Recently, I have become aware of an increase in concern regarding the inexorable move towards automation. Surprisingly more of this kind of talk seems to be centered on the potential perils of self driving automobiles as opposed to job displacement via robotics. I understand the odd, eerie feeling that the thought of not seeing a human being at the steering wheel would generate, but I have to be honest, at this point I can’t imagine my day to day life on the road getting demonstrably worse. Full disclosure: I have a shitty commute. My round trip is over 110 miles daily, I cross a bridge and depending on which route I take I can end up using four different major roads with two separate tolls. I understand fully that I am not alone in this purgatorial grind, so I thought I would take the liberty of helping out my fellow sufferers by listing a few ideas for some of our less adept company on the highway to think about as we all try and get to and from work every day with out murdering each other. I don’t make a living doing anything traffic related so odds are that this is going to be something less than a comprehensive list. Still, I think I can probably hit on some of the key issues here. Maybe that can help. Maybe I can avoid a lengthy prison term.
GETTING ON THE HIGHWAY
Seems like a good place to start. This one is pretty basic. If you’re entering into a flow of vehicles moving at highway speed everyone else involved in the interaction is going to expect you to accelerate whatever conveyance it is that you’re piloting at the moment. Obviously larger automobiles are slower to pick up speed and we all know this and adjust accordingly. If you’re behind the wheel of a tractor trailer pushing through those gears can take a minute. If you’re in a more standard sedan let me help you out. Here in America the gas pedal is the one on the right. Put your foot on it and press. Asshole. If you think there’s something about getting on a major roadway at twenty miles an hour under the posted speed limit that’s going to enhance the safety of your fellow travelers, you are incorrect.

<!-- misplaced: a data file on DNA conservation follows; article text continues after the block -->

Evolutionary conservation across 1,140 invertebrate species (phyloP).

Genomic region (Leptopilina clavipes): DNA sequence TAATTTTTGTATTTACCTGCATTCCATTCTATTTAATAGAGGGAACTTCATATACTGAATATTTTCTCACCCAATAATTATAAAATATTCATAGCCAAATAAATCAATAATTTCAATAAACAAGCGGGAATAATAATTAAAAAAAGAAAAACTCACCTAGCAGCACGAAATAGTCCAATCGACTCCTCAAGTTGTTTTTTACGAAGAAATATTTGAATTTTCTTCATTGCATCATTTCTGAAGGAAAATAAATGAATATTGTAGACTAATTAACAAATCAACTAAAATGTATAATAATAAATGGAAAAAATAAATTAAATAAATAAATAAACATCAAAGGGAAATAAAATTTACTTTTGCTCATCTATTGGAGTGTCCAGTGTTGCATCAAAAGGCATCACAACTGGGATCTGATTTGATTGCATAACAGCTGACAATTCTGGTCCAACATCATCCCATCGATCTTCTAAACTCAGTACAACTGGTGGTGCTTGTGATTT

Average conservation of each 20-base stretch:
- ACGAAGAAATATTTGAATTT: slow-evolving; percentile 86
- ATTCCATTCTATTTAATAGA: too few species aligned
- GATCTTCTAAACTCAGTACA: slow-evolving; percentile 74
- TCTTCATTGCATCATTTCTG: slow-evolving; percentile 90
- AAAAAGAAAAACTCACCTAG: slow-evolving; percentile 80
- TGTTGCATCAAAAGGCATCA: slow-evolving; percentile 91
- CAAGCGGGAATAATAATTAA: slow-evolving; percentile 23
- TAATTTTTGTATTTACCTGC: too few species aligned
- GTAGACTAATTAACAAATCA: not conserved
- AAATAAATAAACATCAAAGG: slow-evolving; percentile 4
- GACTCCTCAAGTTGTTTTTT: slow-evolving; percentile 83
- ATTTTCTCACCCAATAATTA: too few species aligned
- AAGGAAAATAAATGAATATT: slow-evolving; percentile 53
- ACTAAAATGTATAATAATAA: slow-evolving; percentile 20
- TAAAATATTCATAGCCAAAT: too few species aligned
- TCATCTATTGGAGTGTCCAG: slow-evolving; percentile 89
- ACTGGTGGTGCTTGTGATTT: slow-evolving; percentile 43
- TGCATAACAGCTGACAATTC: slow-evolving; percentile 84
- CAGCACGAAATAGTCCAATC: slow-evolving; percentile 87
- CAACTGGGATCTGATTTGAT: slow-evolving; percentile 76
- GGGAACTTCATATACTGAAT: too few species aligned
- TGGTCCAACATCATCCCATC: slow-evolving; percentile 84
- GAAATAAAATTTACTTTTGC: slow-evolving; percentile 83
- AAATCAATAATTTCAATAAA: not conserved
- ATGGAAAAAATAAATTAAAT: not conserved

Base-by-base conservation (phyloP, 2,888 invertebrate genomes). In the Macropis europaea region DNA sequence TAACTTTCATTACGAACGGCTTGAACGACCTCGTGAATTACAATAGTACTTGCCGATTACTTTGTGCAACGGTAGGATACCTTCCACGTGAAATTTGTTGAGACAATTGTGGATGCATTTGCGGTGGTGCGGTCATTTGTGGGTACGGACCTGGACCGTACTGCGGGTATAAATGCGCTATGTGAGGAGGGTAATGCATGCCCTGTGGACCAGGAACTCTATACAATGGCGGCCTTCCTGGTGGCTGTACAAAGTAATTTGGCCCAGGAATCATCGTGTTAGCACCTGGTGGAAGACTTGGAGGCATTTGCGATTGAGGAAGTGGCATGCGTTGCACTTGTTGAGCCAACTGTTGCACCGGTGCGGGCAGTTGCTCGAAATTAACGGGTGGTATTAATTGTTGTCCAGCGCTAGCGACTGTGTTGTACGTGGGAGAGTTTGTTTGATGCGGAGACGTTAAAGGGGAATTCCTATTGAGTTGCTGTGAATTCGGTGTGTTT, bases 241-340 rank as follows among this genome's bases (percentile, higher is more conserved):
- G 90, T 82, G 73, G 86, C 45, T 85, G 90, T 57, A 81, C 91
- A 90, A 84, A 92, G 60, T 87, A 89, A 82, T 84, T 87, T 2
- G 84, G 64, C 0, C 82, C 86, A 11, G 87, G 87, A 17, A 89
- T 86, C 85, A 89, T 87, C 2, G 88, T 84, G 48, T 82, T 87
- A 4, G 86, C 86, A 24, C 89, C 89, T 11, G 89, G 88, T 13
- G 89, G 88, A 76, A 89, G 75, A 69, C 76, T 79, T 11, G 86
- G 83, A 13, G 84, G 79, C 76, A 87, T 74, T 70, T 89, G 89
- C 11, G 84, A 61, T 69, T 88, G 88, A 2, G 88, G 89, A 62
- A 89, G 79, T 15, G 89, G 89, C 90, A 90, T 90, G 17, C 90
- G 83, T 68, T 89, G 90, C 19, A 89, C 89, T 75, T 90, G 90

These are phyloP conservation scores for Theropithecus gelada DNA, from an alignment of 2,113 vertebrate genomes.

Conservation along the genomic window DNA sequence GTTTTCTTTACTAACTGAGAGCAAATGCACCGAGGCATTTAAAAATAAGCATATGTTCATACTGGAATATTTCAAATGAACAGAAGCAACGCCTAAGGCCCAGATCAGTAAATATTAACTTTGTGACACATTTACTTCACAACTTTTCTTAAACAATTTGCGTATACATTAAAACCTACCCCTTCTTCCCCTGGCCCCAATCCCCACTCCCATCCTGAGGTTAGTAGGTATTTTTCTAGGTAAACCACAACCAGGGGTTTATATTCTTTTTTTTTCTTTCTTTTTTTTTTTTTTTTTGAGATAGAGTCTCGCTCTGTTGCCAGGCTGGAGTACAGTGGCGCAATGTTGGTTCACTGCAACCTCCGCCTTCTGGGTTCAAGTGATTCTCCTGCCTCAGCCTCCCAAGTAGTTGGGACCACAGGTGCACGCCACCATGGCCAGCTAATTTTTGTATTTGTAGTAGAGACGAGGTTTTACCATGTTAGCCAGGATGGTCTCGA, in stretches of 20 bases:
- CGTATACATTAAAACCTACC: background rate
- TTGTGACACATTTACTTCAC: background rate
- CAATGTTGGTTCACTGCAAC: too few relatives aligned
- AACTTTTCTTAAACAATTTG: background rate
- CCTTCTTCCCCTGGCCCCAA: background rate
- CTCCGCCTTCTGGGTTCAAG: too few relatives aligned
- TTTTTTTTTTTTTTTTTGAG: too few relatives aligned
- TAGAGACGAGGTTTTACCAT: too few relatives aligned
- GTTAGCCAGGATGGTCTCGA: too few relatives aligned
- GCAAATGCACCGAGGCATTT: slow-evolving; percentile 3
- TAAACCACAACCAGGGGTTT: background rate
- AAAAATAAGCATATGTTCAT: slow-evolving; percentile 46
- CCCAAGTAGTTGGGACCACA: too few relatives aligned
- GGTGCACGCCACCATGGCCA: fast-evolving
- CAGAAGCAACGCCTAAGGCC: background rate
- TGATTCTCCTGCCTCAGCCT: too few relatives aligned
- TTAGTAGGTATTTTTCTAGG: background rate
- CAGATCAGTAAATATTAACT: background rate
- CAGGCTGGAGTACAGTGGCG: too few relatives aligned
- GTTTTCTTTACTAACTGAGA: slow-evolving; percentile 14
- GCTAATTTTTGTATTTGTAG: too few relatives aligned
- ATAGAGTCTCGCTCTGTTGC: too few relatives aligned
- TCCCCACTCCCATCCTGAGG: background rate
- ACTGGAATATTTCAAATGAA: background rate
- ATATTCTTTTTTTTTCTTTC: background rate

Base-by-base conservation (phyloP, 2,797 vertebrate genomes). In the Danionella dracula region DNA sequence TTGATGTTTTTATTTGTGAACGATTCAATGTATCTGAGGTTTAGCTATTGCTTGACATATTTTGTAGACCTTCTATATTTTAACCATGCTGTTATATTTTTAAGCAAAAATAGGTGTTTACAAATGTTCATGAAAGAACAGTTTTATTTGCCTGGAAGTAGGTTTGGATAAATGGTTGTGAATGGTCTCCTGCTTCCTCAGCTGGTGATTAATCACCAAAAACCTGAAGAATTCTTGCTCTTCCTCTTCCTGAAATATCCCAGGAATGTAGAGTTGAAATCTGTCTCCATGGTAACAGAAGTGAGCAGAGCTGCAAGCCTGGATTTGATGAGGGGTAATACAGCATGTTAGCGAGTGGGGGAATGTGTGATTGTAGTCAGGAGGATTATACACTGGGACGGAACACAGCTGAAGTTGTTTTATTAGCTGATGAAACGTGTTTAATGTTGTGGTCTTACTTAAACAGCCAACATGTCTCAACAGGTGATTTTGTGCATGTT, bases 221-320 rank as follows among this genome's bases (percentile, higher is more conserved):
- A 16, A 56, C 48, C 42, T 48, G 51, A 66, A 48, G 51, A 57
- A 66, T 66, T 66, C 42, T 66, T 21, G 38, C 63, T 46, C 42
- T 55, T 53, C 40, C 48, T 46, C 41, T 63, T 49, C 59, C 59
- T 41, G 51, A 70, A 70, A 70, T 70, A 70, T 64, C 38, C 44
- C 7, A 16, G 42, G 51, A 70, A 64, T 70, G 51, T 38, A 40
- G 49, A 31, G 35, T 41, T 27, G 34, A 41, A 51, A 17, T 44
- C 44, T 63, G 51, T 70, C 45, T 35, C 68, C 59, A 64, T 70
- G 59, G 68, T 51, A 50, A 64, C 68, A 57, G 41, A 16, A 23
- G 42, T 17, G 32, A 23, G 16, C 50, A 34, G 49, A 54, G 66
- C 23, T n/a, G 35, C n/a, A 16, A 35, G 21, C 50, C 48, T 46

This next one can be a little more subtle. I know the authorities can be adamant about how fast it is that they think a vehicle ought to be moving, Or so it seems. If you pay attention to what’s happening around you as you drive you may notice that more often than not there are really two established speed limits. The first one is the posted limit. This is the number of miles per hour that you see listed on signs. It’s representative of the sort of irritating buttinskyism that elected/appointed officials like to think of as the business of government. If you drive at that speed for a little while you will notice that there is a second, faster rate of speed that many drivers are adhering to. That’s the consensus speed limit. Depending on the road, there can be anywhere from five to twenty-five miles per hour difference between the posted and consensus limits. That’s because there are two different interests being represented here. On one hand we have the benighted if well intended judgement of a group of mid-level functionaries who are desperately trying to validate their position and all that comes with it. On the other hand we have countless drones like myself, praying that we can arrive at the slow motion death we call work in a timely fashion. If you’re driving with group two but are inclined to see things more from a group one perspective that’s no big deal. Just stay the fuck out of the way. Which is my sonnet-like transition to our next segment.